When I was in Hetian in 2007 many little Muslim boys had pockets full of good quality stones ranging from red bloodstones to yellowish and green jade to the trademark white lustrous mutton fat jade. They were more than willing to sell me a handful of my choice very cheaply. A trip to Hetian will provide not just jade but also their famed carpets and wonderful Uighur lamb dishes.

Minority people along this ancient route are unlike any others you’ll find in China. Uighur, Khazakh and other Muslim ethnic minority folks are lively, passionate and friendly; as China modernizes these people, their culture, especially those who are still semi-nomadic, are fast disappearing.

And, along with other parts of China, the He Tian region is experiencing acute environmental distress. Hetian City actually has several nearby rivers where jade is found. Tourists can go jade hunting for themselves. Traditionally the Chinese feel that jade which comes out of a river is more valuable than jade that comes out of the mountainside – but this is not always technically true. Hetian nephrite is also mined in the nearby Kunlun Mountains located close to the Mongolian and Russian borders. Currently all kinds of Hetian jade, which boasts as the most plentiful in China, is being fast depleted.

According to an August 2006 article in the Asia Pacific News the environs around Hetian city has been seriously damaged from jade mining efforts. The article stated that 2,000 mechanical diggers working around the clock along a hundred kilometer stretch of the upper Yurungkax River that flows into the Kun Lun Mountains is being damaged. In 2006 alone authorities estimated that over 200,00 people flocked to the region seeking jade but other government bureaucrats have contested this figure, citing only 40,000 miners, with most of them being seasonal migrants. But an expert from Beijing University, Wang Shiqi, was quoted in the article. He said: “If the mass hunting continues like this, the river's Hotan Jade resources will disappear in five to six years. The river bed, which is hundreds of millions of years old, is undergoing unprecedented destruction.” Xinjiang produces from 250-300 tons of Hetian jade each year. In 2006 the price per kilogram of the best white Hetian jade was 12,500 US dollars. Like many other parts of China that have opened to capitalism Hetian is also booming and suffering. Heavy machinery and uncontrolled jade fever is destroying the environment and the ruins of an ancient civilization that dates back 2,000 years along the river, the article stated.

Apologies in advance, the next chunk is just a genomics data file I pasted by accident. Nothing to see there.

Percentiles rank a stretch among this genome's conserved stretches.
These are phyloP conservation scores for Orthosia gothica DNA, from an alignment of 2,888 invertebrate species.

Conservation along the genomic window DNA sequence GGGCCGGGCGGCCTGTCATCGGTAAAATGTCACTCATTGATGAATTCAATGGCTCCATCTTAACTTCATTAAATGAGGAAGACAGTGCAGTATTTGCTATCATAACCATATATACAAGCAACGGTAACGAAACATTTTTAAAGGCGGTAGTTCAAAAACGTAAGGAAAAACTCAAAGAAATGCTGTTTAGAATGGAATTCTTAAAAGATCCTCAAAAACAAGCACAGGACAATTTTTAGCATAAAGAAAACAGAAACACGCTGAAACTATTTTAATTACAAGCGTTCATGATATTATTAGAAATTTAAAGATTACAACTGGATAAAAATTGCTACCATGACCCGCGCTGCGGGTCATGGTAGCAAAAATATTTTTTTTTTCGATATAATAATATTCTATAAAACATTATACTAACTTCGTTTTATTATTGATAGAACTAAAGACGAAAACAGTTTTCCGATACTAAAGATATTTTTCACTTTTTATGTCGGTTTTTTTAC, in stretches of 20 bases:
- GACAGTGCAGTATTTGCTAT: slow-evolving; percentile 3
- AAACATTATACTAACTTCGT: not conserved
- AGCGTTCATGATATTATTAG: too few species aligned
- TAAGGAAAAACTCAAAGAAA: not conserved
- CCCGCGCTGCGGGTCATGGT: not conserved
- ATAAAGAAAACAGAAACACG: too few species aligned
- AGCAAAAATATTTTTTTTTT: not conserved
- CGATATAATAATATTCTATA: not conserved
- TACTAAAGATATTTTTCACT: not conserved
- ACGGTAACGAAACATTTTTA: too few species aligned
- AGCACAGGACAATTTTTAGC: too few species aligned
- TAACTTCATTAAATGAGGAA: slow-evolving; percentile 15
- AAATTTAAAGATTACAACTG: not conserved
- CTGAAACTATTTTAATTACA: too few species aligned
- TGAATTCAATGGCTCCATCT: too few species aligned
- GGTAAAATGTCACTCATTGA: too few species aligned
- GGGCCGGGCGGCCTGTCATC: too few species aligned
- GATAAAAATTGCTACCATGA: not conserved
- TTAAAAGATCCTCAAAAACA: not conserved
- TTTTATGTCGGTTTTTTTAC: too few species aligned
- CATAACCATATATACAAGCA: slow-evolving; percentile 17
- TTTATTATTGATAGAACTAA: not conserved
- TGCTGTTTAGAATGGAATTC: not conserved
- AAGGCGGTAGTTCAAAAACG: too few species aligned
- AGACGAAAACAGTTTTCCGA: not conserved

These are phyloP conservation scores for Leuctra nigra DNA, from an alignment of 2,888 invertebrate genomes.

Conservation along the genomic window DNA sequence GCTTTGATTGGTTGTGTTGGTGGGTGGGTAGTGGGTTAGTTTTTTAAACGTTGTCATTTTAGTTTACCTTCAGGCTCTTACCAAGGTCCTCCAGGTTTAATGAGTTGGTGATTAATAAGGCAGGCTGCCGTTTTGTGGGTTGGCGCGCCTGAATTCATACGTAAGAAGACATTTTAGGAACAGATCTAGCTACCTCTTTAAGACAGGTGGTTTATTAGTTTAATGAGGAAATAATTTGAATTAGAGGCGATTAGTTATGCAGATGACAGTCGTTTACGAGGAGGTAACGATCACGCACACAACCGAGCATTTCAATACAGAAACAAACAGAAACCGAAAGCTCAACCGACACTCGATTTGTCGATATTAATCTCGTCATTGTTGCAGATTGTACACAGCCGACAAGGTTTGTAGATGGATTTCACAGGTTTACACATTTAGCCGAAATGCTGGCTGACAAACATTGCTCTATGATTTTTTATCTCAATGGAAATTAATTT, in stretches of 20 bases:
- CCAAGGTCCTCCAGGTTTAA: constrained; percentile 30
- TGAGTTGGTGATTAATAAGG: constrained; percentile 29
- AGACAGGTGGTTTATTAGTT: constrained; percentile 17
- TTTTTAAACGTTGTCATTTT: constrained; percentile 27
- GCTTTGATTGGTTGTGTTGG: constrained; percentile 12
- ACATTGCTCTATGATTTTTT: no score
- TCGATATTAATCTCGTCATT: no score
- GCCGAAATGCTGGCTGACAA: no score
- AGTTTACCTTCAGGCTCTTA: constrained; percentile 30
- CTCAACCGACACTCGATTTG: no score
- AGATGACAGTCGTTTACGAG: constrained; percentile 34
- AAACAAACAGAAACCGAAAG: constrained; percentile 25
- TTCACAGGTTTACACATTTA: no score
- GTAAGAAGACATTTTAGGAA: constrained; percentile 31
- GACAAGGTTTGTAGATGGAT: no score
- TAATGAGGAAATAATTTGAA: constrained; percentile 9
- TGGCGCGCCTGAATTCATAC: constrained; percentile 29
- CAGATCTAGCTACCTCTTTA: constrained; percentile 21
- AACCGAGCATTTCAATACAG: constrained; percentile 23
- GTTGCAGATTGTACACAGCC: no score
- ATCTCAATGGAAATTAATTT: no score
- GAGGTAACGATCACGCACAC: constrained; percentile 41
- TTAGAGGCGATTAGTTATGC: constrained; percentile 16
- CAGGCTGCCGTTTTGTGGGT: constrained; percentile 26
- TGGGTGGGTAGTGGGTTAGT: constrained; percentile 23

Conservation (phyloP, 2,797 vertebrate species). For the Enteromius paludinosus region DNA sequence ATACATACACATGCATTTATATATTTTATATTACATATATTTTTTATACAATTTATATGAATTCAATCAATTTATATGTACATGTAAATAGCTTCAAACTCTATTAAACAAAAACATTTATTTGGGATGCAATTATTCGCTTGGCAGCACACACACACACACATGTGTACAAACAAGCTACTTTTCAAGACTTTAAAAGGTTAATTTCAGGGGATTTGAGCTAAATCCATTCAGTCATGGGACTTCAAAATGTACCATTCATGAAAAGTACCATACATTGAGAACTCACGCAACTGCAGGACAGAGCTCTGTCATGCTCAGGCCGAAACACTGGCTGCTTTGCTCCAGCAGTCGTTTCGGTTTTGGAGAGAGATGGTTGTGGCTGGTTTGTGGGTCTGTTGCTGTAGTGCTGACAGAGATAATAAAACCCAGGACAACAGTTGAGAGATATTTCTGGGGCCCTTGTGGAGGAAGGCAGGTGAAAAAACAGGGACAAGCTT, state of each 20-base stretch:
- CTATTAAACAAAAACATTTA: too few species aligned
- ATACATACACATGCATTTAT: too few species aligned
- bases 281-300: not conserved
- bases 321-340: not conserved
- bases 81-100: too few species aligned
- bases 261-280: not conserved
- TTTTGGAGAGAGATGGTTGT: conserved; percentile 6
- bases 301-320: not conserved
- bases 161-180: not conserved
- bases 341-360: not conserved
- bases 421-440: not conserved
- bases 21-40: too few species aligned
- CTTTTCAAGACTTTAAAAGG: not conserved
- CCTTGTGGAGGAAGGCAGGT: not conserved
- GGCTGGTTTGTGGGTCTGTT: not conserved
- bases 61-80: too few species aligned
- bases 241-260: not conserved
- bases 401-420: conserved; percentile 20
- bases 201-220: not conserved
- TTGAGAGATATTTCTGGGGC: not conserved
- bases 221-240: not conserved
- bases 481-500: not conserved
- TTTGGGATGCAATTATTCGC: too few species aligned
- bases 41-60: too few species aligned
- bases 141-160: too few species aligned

What more can be said? China’s reforms have brought jade mining to new levels of prosperity and environmental degradation. The strip mining of this wondrous stone, like the cancerous economic growth throughout China, mirrors the horrible imbalance of an outdated authoritarian regime claiming to be a socialist paradise.

    
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Asa2008-04-17 13:46:11
Great article!

I must also say that the medal design really is beautiful. I'll have to try and find on on eBay in September ;)